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Summary:

With an unstable economy brewing, the wireless industry may be even more reliant upon advertising as consumers cut back on spending and tigh…

With an unstable economy brewing, the wireless industry may be even more reliant upon advertising as consumers cut back on spending and tighten their belts. But the challenge for the industry is to identify ways mobile advertising can work since the sector is still in its infancy. During multiple panels today at Mobile Northwest 2008 in Seattle there was a general consensus that most advertising on the phone is more correctly labeled as “marketing,” and that the bigger opportunity is getting users to take actions like, click to call, or redeeming coupons, rather than solely focusing on ad impressions and click-thru rates.

On the infancy of mobile advertising: Chetan Sharma, president of Chetan Sharma Consulting, said mobile advertising this year will be a $700 to 800 million industry, and today, 20 percent of that goes to carriers. When compared to the other advertising mediums, such as TV, radio and print, mobile makes up a tiny percentage at .4 percent. Even in Japan, which can be considered the most advanced mobile advertising market, it’s about 1 percent. But with the uncertainty in the economy, advertisers will be reducing their budgets in radio and print, and focusing on the Internet and mobile. He said there’s two camps: some advertisers will stick with what they know, but others will make the determination that print and radio won’t work, and although mobile is new and more difficult to understand, they’ll be drawn to it by the promise of better ROIs. Last year mobile advertising revenues doubled, and it probably will again this year, with revenues estimated to hit $1.5 billion in the U.S.

More after the jump

On types of mobile advertising: Sharma said 50 percent of mobile advertising is coming from SMS, which is more like mobile marketing than it is mobile advertising. After SMS, 25 percent comes to display and 10 percent to mobile search. The remainder is going to mobile TV, audio and couponing in US, “and that will stay the same for the next 4 to 5 years.”

On mobile marketing: Ivan Braiker, CEO of HipCricket, which helps radio stations do SMS promotions, said: “We are creating a new revenue channel for the radio stations we work with. Through mobile, we created an additional $1 million in revenue by creating a mobile aspect to the traditional advertising methods. There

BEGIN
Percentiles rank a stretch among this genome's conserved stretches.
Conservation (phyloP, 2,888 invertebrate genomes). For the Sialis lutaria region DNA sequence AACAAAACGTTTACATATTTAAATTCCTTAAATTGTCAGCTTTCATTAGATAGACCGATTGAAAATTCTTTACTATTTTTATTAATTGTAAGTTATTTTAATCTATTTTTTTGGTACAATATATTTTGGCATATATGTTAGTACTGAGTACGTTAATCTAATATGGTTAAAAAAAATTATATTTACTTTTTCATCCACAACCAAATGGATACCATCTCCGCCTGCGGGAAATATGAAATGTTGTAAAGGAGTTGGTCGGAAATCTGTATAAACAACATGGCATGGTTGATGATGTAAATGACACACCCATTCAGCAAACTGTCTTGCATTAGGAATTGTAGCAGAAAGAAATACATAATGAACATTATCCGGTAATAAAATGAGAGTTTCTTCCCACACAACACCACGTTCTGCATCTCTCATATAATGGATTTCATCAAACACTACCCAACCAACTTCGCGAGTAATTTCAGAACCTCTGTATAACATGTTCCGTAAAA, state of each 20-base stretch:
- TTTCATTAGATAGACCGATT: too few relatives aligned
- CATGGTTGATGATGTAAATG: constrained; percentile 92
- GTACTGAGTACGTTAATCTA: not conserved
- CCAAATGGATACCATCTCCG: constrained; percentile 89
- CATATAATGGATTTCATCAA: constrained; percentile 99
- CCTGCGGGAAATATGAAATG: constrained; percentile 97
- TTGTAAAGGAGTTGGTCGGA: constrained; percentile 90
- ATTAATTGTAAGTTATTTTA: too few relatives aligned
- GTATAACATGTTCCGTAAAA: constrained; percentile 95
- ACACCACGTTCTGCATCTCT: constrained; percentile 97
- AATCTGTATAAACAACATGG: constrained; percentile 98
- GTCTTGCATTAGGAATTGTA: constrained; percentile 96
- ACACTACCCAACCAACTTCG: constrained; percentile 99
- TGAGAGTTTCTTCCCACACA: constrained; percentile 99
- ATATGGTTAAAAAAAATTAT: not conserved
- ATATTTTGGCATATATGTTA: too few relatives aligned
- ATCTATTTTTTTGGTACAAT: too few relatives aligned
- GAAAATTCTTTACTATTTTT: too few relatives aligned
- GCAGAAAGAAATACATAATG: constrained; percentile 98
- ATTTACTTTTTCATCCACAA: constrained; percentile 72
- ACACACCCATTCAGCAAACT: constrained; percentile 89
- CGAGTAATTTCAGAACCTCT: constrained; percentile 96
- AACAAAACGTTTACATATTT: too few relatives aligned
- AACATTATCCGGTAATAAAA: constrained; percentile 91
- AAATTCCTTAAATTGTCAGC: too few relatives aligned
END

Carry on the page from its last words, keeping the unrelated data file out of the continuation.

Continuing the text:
1. I feel like there should be a 3rd camp included in Chetan's paragraph above – the marketers who integrate mobile, namely SMS, as a marketing tool to allow their target audiences to engage with their offline media – but steer clear of mobile as an Ad platform for the moment
    I agree with the statement that mixing SMS with traditional media is marketing and not advertising, I try to get our clients to stop thinking like marketers when it comes to mobile, and slip into their role as a consumer and what it will take to get them to take the next step.
    Engaging via text lets the intended audience take a baby step, to get a little more info while they convince themselves they’re doing the right thing. The response message is another chance to sway and include that extra incentive which rationalizes the next step.
    Accessing the internet on my phone is imperative for some information, however as far as graphics go, compared to my 22” widescreen monitor or modest 42” HDTV, my phone doesn’t really cut it…mobile Ads are still Ads, they’re just tiny.
    Cheers
    Cal
    http://www.interlinkedmedia.com

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